The Search For Something Real: Frankie Laine and the Mellomen: "Cool Water"

In the middle of any decade, there is always something of a lull. The first half has passed, the second half has yet to come, and the pause can either come from stagnation, culmination, nostalgia or some combination of all three. Of course, in music there is always someone, somewhere pushing things ahead, but it takes a while for that new idea or noise to make it out of the clubs or garage practices and on to a hit record. In the meantime, the chart meanders along, mini-trends pop up and disappear, while the new thing, whatever it may be, gathers forces and strength. The old, which was once exciting, is now normal, regular even, and maybe even a bit dull.

Thus, we have Frankie Laine out west once more, and this time his agony isn’t caused by The Man or a certain woman but by a simple element: water. (It is as if all his songs could be subtitled Man Vs. Something – in this case, Man Vs. Nature.) He and his mule/horse/beast of general burden Dan are out in the “barren waste” (no explanation as to why they are out there – maybe this is what happens when you don’t have a map or don’t plan ahead when you’re escaping the sheriff) looking for water to drink. There is none to be found. A mirage (something the devil causes, apparently) appears and Frankie tells Dan to ignore it, but I doubt if Dan does. (I’ve been out in the desert and mirages can appear even if you’re not thirsty; they’re a natural phenomenon.) He asks Dan if he can see the tree nearby some water, but Laine’s voice is so big and stentorian that it sounds as if he is making up said tree, or is perhaps hallucinating it – yet another mirage in the relentless dry weather. It is hard to say – the song sounds as if it has a happy ending, but with the Mellomen’s deep ‘water…water’ it sounds as if the search has almost driven the singer to desperation. Or maybe there is water, but the journey itself is far from over.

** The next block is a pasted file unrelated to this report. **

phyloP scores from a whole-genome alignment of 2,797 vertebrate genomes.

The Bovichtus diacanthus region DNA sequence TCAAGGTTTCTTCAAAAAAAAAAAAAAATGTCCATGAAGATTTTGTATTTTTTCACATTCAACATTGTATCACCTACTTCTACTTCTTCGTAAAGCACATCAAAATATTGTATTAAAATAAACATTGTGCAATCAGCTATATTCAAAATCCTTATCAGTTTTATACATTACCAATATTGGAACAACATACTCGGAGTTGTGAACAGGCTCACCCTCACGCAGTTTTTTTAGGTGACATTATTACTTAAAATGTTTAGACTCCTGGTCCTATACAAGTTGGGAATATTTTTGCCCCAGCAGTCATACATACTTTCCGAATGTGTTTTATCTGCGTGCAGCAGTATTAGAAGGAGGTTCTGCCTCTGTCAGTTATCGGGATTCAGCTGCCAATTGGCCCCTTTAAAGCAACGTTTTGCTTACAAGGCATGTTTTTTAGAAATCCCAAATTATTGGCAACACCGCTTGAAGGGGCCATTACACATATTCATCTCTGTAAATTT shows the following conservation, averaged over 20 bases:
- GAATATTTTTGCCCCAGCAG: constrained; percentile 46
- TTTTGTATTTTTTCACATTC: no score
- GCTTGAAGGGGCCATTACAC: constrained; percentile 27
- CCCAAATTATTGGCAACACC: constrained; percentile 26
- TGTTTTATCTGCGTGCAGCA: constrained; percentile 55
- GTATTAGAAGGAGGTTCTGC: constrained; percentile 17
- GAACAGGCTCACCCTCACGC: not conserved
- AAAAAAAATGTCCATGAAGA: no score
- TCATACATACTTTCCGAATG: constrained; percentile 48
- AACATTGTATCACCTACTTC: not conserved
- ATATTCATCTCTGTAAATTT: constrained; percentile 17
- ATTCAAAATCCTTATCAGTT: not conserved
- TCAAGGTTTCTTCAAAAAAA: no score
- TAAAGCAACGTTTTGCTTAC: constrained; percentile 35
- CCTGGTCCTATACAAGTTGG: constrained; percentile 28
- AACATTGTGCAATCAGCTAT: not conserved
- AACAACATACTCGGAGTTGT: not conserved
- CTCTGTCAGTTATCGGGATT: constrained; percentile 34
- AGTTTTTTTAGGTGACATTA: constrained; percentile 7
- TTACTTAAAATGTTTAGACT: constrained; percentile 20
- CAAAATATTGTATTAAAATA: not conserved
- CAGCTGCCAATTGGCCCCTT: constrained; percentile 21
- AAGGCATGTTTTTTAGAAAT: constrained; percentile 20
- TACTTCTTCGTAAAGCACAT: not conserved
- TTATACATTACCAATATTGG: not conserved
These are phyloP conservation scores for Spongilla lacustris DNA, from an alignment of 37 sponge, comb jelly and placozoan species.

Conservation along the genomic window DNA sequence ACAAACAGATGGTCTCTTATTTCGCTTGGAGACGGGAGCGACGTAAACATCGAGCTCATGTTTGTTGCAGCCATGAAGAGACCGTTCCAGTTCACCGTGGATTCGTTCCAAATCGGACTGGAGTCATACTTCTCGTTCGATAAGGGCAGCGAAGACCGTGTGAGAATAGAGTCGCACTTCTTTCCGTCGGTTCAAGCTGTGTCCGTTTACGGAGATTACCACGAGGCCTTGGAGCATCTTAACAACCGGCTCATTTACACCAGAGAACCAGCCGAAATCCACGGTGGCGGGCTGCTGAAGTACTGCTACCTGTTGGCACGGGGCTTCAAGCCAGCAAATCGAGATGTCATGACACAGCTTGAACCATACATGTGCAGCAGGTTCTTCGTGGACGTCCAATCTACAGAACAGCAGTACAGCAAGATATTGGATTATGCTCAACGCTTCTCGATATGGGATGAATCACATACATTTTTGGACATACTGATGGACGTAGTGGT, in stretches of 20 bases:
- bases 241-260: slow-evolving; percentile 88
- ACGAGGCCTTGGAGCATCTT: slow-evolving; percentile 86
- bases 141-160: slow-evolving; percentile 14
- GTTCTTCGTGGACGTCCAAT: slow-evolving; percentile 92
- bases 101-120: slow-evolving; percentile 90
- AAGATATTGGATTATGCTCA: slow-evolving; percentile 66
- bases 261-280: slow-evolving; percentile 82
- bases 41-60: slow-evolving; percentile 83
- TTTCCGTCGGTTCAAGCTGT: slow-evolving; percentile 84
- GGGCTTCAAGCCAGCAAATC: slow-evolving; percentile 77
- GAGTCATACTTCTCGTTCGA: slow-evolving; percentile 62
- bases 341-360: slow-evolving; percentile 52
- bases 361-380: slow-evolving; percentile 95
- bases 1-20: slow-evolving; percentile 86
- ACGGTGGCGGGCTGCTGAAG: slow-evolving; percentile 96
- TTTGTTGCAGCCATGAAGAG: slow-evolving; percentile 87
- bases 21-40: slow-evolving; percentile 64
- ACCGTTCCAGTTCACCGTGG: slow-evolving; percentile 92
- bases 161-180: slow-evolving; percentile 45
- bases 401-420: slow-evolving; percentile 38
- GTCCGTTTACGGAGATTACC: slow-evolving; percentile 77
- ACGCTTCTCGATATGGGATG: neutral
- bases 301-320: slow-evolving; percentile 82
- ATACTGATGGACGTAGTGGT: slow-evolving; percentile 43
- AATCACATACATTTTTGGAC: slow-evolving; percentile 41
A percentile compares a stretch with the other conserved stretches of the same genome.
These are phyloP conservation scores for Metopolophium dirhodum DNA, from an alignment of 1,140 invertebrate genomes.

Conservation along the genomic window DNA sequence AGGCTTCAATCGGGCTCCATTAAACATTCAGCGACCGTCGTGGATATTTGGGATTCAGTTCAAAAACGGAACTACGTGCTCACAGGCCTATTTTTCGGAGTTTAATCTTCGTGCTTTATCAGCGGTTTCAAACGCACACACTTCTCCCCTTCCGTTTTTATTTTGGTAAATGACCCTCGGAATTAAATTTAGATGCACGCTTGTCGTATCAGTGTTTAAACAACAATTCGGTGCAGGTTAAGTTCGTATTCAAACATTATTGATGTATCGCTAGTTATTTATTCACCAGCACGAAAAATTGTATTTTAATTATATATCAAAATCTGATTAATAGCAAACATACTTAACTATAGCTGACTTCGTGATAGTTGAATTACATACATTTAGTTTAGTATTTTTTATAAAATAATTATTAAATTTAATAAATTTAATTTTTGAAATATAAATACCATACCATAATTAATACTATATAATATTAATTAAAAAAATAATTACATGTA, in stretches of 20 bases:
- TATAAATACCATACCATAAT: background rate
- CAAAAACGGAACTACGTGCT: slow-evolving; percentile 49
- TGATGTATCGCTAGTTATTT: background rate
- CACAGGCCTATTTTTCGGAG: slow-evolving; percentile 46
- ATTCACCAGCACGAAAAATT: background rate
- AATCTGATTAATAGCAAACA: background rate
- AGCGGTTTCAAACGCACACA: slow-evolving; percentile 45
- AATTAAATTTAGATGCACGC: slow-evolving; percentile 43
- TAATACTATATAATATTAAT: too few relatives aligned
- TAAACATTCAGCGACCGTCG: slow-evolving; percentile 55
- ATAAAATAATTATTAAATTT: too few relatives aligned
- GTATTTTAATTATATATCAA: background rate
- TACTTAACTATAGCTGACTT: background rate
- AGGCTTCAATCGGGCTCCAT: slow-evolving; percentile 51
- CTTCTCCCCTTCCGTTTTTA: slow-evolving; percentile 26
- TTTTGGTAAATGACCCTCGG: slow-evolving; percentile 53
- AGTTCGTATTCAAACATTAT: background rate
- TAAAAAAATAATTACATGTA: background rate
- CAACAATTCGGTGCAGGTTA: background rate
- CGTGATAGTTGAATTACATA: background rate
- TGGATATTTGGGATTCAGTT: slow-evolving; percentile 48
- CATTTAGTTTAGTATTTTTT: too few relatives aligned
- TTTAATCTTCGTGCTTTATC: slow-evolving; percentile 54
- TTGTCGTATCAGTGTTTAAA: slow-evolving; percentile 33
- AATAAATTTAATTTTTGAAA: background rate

Laine sings with conviction and a real thirst in his voice; now was a time when country and western music was popular – this song didn’t get to number one because of Slim Whitman, and a few other country standards were kicking around the charts at the same time. I am not sure why this happened, though a clue could come from, of all things, post-war immigration – specifically, from Ireland to Liverpool and Manchester. The Irish have always loved their country music; add them to Scotland and you have a formidable number of people who can relate in some ways to the search for something real and satisfying, cool and clear. “Cool Water” is a song of hope above all, and determination to “carry on” despite any illusions. Things may well have been at a standstill in the UK (as opposed to the US), but something was happening underneath the country and folk that was about to emerge on record. It will take a few more entries to get to it, but it will make this song seem – well, duller than it really is.